KwaZulu-Natal - The province needed to protect the quality of education offered at KwaZulu-Natal’s top schools, but still ensure that all pupils were granted access to the good schooling the constitution sought to guarantee them.
This balance needed to be struck when deliberating on school admissions, the head of the KwaZulu-Natal Education Department, Nkosinathi Sishi, said yesterday.
Addressing the launch of the department’s 2013 admissions campaign, Sishi urged the officials, principals, governing body members and teachers’ unions gathered at the event to band together to achieve this aim.
The department is determined to ensure that school admissions are finalised by the end of October, so that lessons begin on the first day of the 2013 academic year, and the snaking queues and tears associated with last-minute enrolments are averted.
As Sishi pleaded for efficiency in school administration, he also clarified the contentious matter of school admissions. It was a difficult subject that needed to be handled in a “mature” manner.
Sishi said the responsibility devolved upon him by the constitution was not an easy task.
The challenge posed by the education system was the underperformance in certain schools, which saw parents applying for their children to be enrolled at better ones.
There were, however, limits to how many pupils classrooms at these centres of excellence could accommodate before the quality of education was undermined. When deliberating on admissions issues, it had to be borne in mind that children in well-performing schools also had a right to a good education, and that in making a decision to solve one problem, one did not create another.
Sishi assured that the rights of children who lived “next door” to schools were of equal importance.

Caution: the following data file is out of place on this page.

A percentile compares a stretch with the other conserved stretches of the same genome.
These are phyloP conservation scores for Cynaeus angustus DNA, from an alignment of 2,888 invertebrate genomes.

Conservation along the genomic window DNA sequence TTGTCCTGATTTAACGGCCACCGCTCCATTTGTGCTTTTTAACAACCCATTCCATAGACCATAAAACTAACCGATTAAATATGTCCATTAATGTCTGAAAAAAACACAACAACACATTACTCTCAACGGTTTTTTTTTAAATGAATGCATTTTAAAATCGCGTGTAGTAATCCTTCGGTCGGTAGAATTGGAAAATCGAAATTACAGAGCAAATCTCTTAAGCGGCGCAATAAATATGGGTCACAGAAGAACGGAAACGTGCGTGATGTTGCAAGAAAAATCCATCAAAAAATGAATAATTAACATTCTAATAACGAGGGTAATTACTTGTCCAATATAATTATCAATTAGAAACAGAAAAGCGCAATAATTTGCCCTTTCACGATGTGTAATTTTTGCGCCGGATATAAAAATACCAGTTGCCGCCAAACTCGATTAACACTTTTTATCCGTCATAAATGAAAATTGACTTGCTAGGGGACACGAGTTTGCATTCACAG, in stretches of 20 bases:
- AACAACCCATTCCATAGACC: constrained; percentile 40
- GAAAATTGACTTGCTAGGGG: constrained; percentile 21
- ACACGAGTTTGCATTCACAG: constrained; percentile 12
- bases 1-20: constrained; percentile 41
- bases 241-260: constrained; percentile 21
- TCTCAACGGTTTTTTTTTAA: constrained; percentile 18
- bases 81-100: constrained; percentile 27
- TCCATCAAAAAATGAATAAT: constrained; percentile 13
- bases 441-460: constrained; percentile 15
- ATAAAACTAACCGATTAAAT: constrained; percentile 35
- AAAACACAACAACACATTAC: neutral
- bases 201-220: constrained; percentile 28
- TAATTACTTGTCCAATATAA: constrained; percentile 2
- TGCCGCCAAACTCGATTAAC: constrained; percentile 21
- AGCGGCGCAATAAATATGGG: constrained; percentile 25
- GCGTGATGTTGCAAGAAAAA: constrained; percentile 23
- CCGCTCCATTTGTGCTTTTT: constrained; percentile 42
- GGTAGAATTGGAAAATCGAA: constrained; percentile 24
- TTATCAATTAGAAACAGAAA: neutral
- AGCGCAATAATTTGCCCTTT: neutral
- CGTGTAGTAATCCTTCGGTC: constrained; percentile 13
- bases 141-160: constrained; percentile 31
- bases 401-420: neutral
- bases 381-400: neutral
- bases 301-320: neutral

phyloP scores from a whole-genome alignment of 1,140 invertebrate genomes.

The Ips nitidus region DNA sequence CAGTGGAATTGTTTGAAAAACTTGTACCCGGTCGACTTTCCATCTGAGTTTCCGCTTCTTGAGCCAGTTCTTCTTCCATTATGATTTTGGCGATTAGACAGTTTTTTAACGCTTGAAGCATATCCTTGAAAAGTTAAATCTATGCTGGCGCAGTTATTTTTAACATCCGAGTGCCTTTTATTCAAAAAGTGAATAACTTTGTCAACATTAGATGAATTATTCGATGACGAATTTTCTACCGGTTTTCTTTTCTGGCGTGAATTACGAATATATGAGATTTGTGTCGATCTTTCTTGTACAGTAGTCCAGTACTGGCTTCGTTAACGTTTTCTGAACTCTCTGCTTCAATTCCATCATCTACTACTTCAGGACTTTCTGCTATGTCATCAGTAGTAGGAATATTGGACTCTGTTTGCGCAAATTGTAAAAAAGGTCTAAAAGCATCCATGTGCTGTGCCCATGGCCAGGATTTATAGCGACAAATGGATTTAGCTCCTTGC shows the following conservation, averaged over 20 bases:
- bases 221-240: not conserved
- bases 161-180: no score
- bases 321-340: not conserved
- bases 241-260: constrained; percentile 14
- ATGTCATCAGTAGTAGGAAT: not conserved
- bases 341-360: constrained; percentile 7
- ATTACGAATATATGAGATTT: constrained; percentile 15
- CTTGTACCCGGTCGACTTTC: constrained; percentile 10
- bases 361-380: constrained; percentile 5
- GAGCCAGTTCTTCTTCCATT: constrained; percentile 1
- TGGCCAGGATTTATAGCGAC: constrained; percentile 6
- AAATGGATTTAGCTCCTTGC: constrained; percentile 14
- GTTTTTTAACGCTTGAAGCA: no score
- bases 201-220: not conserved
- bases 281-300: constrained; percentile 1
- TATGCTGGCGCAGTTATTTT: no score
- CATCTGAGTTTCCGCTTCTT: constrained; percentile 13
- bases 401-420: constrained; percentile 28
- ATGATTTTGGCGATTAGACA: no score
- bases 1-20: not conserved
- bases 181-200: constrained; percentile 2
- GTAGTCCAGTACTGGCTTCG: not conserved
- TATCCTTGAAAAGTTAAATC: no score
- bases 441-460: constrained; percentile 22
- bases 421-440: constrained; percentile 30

Later, MEC Senzo Mchunu, during his address, affirmed that the capacity of a school had to be weighed against the fact that schools “belong to all children”. Mchunu said that while it was true that when a school was full, it was full, this reason was not to be advanced to exclude children on the basis of some “other agenda”.
In each of the 12 education districts, admissions committees had been set up to deal with parents’ complaints, and would intervene if necessary.
Meanwhile, Mchunu pleaded with principals and his district, circuit and ward managers not to descend upon department headquarters, Truro House, three or four months down the line next year complaining that schools were still without maths teachers.
He also warned that pupils’ tardiness should not be tolerated if the province wanted to produce engineers and doctors. He said if teachers allowed the 2.8 million pupils in KZN to arrive at school late, this would set them on the wrong course.
He was also determined to root out teacher absenteeism.
School violence and mismanagement of school funds remained on his agenda. In the first three months of this year, five pupils died during altercations on school premises. - The Mercury